Jaideep Joshi’s paper on mobility and cooperation

We have a bunch of papers from the lab that I haven’t time to announce on the website (but I do active tweet about them!). Here, I briefly post about the first thesis chapter of Jaideep Joshi is now published in Plos Computational Biology. It’s a really cool theory paper on mobility can actually promote cooperation.


(The above picture is from Figure 1 of the manuscript Joshi et al 2017, Mobility can promote the evolution of cooperation via emergent self-assortment dynamics, PLoS Computational Biology, 13(9): e1005732).

The way we set up the problem is that can we have cooperation in mobile organisms if we exclude well known mechanisms that facilitate the evolution of cooperation. Yes, indeed, we can find cooperation via emergent assortment of cooperators. This paper shows this counter-intuitive using heavy simulations of active or self-propelled particles, simulations of passive particles in turbulent media, and an analytical theory. All of it packed into a single paper.

Here is a nice summary of this work written by Ananya from Research Matters, a popular science communication webpage:

Classically, it has been argued that cooperative interactions evolve mostly among genetic relatives or individuals in close-knit environments – like the lions or the buffaloes. There is also the factor that these animals are mobile and often split and merge depending on the availability of food. What, then, could be the motivation for cooperative interactions to emerge among such dynamic groups that are not genetically related?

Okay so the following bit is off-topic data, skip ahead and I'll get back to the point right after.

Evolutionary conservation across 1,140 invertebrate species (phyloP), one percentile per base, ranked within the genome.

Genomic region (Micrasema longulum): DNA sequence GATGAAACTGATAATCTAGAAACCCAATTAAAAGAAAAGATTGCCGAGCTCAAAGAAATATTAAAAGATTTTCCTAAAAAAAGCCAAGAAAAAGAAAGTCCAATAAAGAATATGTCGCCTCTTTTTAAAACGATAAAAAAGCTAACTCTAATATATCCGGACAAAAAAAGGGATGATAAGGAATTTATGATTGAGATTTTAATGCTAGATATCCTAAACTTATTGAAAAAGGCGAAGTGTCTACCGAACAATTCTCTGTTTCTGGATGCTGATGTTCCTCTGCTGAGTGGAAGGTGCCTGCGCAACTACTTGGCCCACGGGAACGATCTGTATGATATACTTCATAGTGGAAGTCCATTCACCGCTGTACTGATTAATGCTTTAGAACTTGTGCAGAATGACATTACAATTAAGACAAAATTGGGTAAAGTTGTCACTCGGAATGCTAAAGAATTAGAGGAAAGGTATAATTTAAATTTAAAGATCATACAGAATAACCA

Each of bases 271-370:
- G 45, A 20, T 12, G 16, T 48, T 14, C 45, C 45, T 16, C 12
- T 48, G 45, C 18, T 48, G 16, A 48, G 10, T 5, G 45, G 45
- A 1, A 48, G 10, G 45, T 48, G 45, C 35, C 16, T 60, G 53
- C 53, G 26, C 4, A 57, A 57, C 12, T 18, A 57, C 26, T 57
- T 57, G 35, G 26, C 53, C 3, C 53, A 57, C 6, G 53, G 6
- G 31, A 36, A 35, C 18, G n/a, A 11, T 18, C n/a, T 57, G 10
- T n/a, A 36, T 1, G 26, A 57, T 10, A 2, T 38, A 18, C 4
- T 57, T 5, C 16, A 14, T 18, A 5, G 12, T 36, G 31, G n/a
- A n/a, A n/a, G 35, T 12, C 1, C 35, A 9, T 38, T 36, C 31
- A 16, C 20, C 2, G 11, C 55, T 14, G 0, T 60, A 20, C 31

“Much of the earlier research on cooperation thought that mobility was a hindrance to the evolution of cooperation. This is because mobility allows defectors to invade and destroy clusters of co-operators, which are necessary for cooperation to sustain”, says Mr. Joshi. In their study, published in the journal PLOS Computational Biology, the researchers have considered two scenarios for mobility – one, where the individuals move through self-propulsion such as fishes and birds, and second, where the individuals move due to the flow of the medium they live in such as microbes.